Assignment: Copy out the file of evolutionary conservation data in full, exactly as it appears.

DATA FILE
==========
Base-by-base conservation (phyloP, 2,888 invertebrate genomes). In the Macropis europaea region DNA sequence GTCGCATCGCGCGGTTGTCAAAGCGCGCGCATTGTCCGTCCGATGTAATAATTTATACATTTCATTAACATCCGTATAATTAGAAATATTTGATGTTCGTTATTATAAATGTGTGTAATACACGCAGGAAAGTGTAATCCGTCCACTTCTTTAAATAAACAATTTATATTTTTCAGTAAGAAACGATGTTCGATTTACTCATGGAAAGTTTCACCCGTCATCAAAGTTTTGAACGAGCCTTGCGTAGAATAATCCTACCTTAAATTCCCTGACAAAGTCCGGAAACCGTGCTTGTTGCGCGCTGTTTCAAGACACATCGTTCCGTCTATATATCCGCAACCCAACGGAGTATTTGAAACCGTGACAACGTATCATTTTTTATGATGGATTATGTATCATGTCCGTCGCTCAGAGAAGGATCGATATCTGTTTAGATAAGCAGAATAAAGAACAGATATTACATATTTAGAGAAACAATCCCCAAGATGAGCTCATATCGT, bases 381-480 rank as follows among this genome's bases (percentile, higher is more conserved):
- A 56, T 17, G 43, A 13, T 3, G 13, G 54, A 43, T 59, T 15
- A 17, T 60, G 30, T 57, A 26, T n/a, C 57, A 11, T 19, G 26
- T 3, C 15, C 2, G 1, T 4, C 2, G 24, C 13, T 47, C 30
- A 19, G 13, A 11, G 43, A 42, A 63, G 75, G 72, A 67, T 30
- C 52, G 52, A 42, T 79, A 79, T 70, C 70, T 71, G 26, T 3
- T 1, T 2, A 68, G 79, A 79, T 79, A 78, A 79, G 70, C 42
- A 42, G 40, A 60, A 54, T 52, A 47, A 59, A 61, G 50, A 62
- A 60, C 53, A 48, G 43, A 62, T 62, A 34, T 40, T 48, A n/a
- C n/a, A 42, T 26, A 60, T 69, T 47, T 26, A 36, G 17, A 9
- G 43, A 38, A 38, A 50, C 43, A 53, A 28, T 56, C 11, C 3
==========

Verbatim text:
Base-by-base conservation (phyloP, 2,888 invertebrate genomes). In the Macropis europaea region DNA sequence GTCGCATCGCGCGGTTGTCAAAGCGCGCGCATTGTCCGTCCGATGTAATAATTTATACATTTCATTAACATCCGTATAATTAGAAATATTTGATGTTCGTTATTATAAATGTGTGTAATACACGCAGGAAAGTGTAATCCGTCCACTTCTTTAAATAAACAATTTATATTTTTCAGTAAGAAACGATGTTCGATTTACTCATGGAAAGTTTCACCCGTCATCAAAGTTTTGAACGAGCCTTGCGTAGAATAATCCTACCTTAAATTCCCTGACAAAGTCCGGAAACCGTGCTTGTTGCGCGCTGTTTCAAGACACATCGTTCCGTCTATATATCCGCAACCCAACGGAGTATTTGAAACCGTGACAACGTATCATTTTTTATGATGGATTATGTATCATGTCCGTCGCTCAGAGAAGGATCGATATCTGTTTAGATAAGCAGAATAAAGAACAGATATTACATATTTAGAGAAACAATCCCCAAGATGAGCTCATATCGT, bases 381-480 rank as follows among this genome's bases (percentile, higher is more conserved):
- A 56, T 17, G 43, A 13, T 3, G 13, G 54, A 43, T 59, T 15
- A 17, T 60, G 30, T 57, A 26, T n/a, C 57, A 11, T 19, G 26
- T 3, C 15, C 2, G 1, T 4, C 2, G 24, C 13, T 47, C 30
- A 19, G 13, A 11, G 43, A 42, A 63, G 75, G 72, A 67, T 30
- C 52, G 52, A 42, T 79, A 79, T 70, C 70, T 71, G 26, T 3
- T 1, T 2, A 68, G 79, A 79, T 79, A 78, A 79, G 70, C 42
- A 42, G 40, A 60, A 54, T 52, A 47, A 59, A 61, G 50, A 62
- A 60, C 53, A 48, G 43, A 62, T 62, A 34, T 40, T 48, A n/a
- C n/a, A 42, T 26, A 60, T 69, T 47, T 26, A 36, G 17, A 9
- G 43, A 38, A 38, A 50, C 43, A 53, A 28, T 56, C 11, C 3